If you are like most parents, getting the kids back in school is bittersweet. Part of you is happy to get the kids back in a routine after summer break, but the other part of you dreads the routine of activities, homework, and lunch packing. Here are a few tips that might help you to liven up your kids’ lunches with some healthy alternatives to old favorites.
Give your sandwich a makeover
Some kids are happy with the same old PB&J every day for lunch. But if they need a change once in a while, think about packing some more nutrition into their sandwich. Instead of mayonnaise or mustard, spread some hummus on whole-grain bread and add turkey and low-fat cheese. You’ve now created a high-protein, high-fiber sandwich that is sure to keep your little one full until they come home from school.
If you have some leftover turkey bacon from breakfast, make a healthy BLT: place the bacon on some whole-wheat bread, add a few baby spinach leaves, a slice of tomato, and some low-fat cheese. Even a whole grain mini-bagel with low-fat cream cheese is a nice change of pace! If you have a younger child, consider making only a half of a sandwich or using a smaller deli flat so they are able to eat all of it.
When my kids get tired of the typical sandwich, they often ask for what we now call a “snack lunch.” I came up with this after opening lunchboxes that were filled with half-eaten sandwiches. Kids today have such a short time to eat at school—typically only 20-30 minutes. I like to pack a variety of healthy snacks in their lunchboxes so that they can choose what they want to eat in the short time they have for lunch. The rest can come home and can be used for another day’s lunch, if it’s not perishable. Here are some ideas of things that you can pack in small, snack-sized Ziploc bags:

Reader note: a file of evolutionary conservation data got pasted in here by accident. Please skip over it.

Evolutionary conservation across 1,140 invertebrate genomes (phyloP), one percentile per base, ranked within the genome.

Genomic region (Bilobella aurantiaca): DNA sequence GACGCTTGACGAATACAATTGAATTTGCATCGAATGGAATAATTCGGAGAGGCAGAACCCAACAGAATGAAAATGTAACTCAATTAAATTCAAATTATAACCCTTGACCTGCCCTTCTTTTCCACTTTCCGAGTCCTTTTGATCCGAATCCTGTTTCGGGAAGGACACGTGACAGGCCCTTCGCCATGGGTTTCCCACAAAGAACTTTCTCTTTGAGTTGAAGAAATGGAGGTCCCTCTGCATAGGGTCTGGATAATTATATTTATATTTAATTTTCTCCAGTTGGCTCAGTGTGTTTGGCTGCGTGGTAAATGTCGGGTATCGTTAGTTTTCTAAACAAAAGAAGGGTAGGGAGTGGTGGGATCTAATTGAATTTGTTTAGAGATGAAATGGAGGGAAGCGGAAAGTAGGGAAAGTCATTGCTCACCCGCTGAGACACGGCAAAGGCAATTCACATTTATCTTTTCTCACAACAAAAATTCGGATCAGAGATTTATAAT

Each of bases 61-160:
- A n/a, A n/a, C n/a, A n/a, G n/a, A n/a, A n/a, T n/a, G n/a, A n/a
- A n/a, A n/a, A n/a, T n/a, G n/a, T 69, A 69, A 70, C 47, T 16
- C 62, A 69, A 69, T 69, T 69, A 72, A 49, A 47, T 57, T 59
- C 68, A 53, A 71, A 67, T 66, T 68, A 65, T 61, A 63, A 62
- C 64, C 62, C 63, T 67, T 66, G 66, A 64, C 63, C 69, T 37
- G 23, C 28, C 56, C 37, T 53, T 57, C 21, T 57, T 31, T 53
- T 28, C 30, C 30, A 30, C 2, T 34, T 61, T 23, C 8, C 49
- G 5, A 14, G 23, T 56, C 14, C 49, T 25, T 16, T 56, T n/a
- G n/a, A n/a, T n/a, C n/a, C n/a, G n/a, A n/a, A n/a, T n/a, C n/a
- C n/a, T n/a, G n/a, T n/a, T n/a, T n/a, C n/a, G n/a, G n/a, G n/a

- Dried fruit
- String Cheese
- Whole-grain crackers
- Sliced fruit
If your child has a short time to fill up at lunch, try to choose snacks such as these that are calorically dense—meaning for their small size, they pack a lot of nutrition, including calories, protein, and fiber.
Don’t forget the sides!
Many kids love chips in their lunch. Consider trading in their chips for a healthier snack, such as whole-grain crackers, popcorn, high-fiber granola bars, baby carrots and hummus, yogurt, or sliced fruit. Anything you can do to help save your child time (such as slicing fruit) will help them to eat a nutritious lunch in their short lunch period.
Many schools now have recess before lunch, so the kids come to the cafeteria not only starving, but thirsty. I’ve noticed that the kids usually drink the beverage in their lunch before eating, so make sure they aren’t filling up on a high-sugar juice beverage. Milk is a great source of protein, so it will not only hydrate your thirsty kid, it will also help to fill them up quickly at lunch. If your child is thirsty throughout the day, consider packing a water bottle in their lunchbox, or letting them have a water bottle at their desk to sip on throughout the day.
The bottom line
School lunches are only five of your child’s 21 (or more!) meals each week. Don’t panic if you feel like they aren’t getting all of the nutrition they need at lunchtime. There’s plenty of time for healthy breakfasts, snacks, family dinners, and special weekend meals. If you feel like you are stuck in a rut, try taking your child to the grocery store with you and have them come up with lunch ideas.
Better yet, no matter how young your child is, they can be involved in packing their own lunch. It will give them a sense of pride and help them to learn how to plan a healthy lunch of their own!
Published On: September 03, 2014